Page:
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Why Player Evaluations Are a Waste of Time

April 9, 2019

Clubs and coaches providing post-season player evaluations is a trend that has caught on in the last few years. The best clubs will even provide a mid-season evaluation or report to allow players time to work on specific skills before the end of the season.

 

95% of the time, providing these evaluations is a waste of time, energy, and resources for youth clubs. In most cases, the players don’t even read them, and if they do, they read them once and never look at them again. They certainly don’t act on the limited information provided and work on improving their game.

 

I know this doesn’t apply to every individual club, team, and certainly not every player; however, for the VAST majority of clubs (yes, even top “competitive” or “travel” clubs), this rings true. Players simply don’t pay attention to, or care about, their evaluations.

 

Perhaps it’s a cultural thing with our country overall, or perhaps it’s individual club and organizational culture. Regardless of the reason, the reality of youth soccer in the United States is that most of our players don’t care about receiving evaluations. Yet most clubs still provide them.

 

 

The Truth

The reality that players don’t really care about evaluations is no secret. The truth – that no one seems to want to admit – is that player evaluations are not for the kids. They are for the parents. Player evaluations have become a gimmick that clubs use to show parents how great of a job the coaches are doing, as opposed to being an actual tool that is used for player development.

 

On top of the fact that these evaluations are just a display for parents, nearly every coach I’ve met hates doing them. Writing evaluations is time consuming and monotonous. The fact that coaches know that players will likely read them once and never act on them makes the task incredibly discouraging.

 

Furthermore, when coaches hate doing them, they end up doing an uninspired and mediocre job. They write just the minimum required information to make the parents happy. This results in feedback that is not detailed enough to help kids who are actually interested, and not inspiring enough to actually motivate kids who might be on the fence about doing extra work.

 

The Right Way to Give Feedback

It is important for players to get feedback and to know where they stand in terms of their development. It is the coach’s job to give this feedback every single day in practice and games. Even without an evaluation, players should already know where they stand and what they need to improve. We don’t need to waste our time filling out formal evaluations to get feedback to players. In fact, if there is something on an evaluation that a player or parent is learning for the first time, then the coach is not doing his/her job.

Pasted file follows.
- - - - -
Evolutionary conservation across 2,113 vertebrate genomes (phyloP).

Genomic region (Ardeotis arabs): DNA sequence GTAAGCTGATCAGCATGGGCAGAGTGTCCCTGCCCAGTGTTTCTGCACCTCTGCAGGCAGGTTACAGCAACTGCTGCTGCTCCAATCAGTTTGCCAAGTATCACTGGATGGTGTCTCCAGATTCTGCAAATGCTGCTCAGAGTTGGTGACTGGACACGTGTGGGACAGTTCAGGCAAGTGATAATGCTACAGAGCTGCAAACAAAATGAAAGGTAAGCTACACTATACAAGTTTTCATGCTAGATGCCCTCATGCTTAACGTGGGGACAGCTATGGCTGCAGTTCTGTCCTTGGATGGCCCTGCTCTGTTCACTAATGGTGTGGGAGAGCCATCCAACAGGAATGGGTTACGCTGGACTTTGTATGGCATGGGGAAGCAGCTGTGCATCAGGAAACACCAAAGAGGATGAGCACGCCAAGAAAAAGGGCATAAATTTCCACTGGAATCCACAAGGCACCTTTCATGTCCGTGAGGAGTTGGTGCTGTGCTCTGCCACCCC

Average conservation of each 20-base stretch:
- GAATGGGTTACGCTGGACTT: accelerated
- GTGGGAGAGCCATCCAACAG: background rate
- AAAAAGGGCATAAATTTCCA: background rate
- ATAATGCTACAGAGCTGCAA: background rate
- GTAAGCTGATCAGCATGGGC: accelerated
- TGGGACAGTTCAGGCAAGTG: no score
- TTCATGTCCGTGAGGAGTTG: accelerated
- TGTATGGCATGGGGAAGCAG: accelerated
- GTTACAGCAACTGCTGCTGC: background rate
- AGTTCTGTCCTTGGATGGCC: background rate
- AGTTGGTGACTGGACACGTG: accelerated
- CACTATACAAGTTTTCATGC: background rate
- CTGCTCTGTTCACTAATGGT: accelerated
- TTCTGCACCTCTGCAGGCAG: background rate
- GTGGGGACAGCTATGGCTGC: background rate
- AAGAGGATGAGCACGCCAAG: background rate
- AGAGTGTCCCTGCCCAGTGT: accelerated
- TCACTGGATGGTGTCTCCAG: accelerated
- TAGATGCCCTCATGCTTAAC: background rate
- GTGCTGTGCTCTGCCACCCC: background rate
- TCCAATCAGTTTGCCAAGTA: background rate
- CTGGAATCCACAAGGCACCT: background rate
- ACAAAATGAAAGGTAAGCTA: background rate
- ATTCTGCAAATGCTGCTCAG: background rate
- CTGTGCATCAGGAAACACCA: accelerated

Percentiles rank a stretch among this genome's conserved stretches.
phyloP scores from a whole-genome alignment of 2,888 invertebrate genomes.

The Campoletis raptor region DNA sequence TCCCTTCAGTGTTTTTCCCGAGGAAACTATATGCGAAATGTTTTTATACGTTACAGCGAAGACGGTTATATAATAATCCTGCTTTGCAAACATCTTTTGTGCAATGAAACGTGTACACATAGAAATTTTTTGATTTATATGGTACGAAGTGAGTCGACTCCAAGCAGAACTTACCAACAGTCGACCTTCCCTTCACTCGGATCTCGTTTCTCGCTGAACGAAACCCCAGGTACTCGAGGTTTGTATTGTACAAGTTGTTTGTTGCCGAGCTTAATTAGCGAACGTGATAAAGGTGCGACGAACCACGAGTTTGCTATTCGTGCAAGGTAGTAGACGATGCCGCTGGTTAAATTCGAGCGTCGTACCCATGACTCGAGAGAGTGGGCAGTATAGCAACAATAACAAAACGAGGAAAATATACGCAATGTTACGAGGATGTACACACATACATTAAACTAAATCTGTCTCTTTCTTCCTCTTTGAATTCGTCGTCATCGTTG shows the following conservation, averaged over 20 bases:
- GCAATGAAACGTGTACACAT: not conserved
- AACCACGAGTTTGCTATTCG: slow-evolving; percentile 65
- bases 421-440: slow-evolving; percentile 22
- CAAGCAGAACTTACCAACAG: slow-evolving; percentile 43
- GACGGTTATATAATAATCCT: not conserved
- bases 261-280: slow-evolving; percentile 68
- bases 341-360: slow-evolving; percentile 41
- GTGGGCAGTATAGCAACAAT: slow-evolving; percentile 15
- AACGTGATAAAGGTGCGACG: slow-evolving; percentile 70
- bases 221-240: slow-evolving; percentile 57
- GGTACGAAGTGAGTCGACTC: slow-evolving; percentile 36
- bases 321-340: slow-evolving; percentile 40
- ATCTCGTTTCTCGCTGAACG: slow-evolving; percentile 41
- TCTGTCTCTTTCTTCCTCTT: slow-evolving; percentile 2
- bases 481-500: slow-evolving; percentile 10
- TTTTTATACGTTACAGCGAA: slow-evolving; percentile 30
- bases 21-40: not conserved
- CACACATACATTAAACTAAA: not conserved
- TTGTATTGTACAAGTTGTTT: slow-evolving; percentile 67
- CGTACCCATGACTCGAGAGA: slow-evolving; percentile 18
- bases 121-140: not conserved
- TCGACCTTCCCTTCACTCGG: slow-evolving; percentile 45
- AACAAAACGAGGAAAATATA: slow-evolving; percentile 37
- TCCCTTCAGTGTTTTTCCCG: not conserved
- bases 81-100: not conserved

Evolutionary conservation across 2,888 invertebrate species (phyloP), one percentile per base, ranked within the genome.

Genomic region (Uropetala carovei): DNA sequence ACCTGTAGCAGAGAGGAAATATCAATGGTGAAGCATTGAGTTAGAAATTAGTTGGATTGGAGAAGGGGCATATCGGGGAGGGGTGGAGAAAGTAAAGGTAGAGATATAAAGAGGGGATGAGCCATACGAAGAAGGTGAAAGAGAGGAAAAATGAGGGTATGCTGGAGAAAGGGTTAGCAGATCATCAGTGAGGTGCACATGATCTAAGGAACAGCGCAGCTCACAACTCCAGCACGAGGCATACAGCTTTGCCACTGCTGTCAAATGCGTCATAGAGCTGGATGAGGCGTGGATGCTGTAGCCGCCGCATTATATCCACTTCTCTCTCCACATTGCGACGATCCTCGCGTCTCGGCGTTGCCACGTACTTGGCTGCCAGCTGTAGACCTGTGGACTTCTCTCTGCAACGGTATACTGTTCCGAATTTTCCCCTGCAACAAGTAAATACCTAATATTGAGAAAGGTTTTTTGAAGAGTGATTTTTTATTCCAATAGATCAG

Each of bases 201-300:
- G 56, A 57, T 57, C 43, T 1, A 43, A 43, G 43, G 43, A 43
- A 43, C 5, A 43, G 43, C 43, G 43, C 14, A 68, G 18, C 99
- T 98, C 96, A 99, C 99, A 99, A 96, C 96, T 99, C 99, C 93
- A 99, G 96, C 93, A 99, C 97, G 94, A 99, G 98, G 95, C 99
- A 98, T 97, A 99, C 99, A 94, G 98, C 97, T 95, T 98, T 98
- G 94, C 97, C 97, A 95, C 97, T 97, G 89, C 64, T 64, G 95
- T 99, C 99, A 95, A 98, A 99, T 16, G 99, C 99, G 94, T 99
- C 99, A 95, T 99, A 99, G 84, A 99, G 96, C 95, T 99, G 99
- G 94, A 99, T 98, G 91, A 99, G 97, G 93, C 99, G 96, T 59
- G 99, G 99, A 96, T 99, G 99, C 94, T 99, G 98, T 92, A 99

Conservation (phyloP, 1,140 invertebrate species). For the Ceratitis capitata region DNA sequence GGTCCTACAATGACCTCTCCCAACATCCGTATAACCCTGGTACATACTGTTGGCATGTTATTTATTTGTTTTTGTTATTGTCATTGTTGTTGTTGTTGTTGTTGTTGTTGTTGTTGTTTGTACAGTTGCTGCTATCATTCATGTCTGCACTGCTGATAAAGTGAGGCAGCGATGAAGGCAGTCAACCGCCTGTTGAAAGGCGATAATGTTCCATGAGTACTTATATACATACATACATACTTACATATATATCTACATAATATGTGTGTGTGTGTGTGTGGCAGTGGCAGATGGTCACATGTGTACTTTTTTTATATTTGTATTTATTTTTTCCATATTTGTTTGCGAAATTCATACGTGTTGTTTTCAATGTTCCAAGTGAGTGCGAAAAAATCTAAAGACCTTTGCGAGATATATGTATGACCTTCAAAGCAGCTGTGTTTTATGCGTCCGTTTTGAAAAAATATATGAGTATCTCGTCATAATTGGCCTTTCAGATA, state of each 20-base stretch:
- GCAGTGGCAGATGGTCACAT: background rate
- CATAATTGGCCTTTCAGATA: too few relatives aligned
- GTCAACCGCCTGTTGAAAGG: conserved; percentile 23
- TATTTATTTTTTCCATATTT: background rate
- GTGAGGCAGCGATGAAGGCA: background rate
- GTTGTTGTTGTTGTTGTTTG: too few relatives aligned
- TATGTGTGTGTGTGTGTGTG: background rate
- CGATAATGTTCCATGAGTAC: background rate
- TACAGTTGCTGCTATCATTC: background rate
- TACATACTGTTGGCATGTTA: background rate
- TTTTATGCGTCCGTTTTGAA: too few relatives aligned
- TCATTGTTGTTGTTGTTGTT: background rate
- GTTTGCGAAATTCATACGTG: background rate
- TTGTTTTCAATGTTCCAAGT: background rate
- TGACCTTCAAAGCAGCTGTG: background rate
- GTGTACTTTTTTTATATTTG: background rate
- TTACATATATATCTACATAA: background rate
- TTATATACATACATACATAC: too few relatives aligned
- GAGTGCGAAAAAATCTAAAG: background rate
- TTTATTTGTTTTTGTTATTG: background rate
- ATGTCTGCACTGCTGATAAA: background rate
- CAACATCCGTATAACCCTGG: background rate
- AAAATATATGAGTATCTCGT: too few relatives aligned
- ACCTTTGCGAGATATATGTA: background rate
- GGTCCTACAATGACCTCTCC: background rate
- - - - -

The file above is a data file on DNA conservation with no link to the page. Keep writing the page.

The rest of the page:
On the other hand, players who truly care about their own development and want to know how they can do extra work to improve will ask for additional feedback. Therefore, for a player who truly is taking ownership of their development and growth, it may not be a waste of time to do a player evaluation.

 

My Recommendations:

Here is what I recommend to clubs in lieu of wasting their time and resources doing an evaluation for every player:

 

Optional Evaluations

Provide an evaluation only if a player asks for one (notice that I said player, not parent).

 

Individual Development Plans

An individual development plan is not a synonym for player evaluation. It requires a lot more time and many more meetings, consisting of an actual action plan for a player to follow. Some clubs do player evaluations and call them individual development plans, but not many clubs actually implement these plans – they just provide highlights of what needs to be improved.

 

An individual development plan requires multiple one-on-one meetings with each player to learn about their goals, co-identify the player’s needs, and co-create an action plan for improvement. Once the plan is created, coaches need to follow up regularly to help track progress, assist in the improvement process, and adjust the plan if necessary. Ultimately, an individual development plan is a tool to teach players the progress of self-reflection and self-improvement.

 

If a club is organized, has the right resources, and has the right people who are willing and able to put in the work, these plans can certainly be implemented. However, for those of us coaching 3 or 4 teams at a time, it is virtually impossible to develop true individual development plans for every player. I suggest being honest about what is most important to your organization and what you can commit to doing, then decide accordingly. Don’t pretend to do these, then not follow through.

 

Self-Evaluations

Have players take some time to fill out an evaluation of themselves. This is a great tool to help them learn to self-assess and realize what they need to improve. It also: takes the risk of offending parents out of our hands, helps us learn about our players’ self-awareness and understanding of learning outcomes, more meaningfully conveys to players their needs, is less of a time commitment for us as coaches.

 

Make the Most of Limited Time

Player evaluations are a fine idea in theory, but if they are not actually going to contribute to a player’s development, we shouldn’t waste our time. Think of all the meaningful, useful things we could be doing to improve the player experience instead of filling out hours and hours of paperwork…

 

We all have limited time, so we should always be asking: “What’s the best use of my time right now?” Chances are, filling out paperwork that’s meaningless to our players is not the answer.

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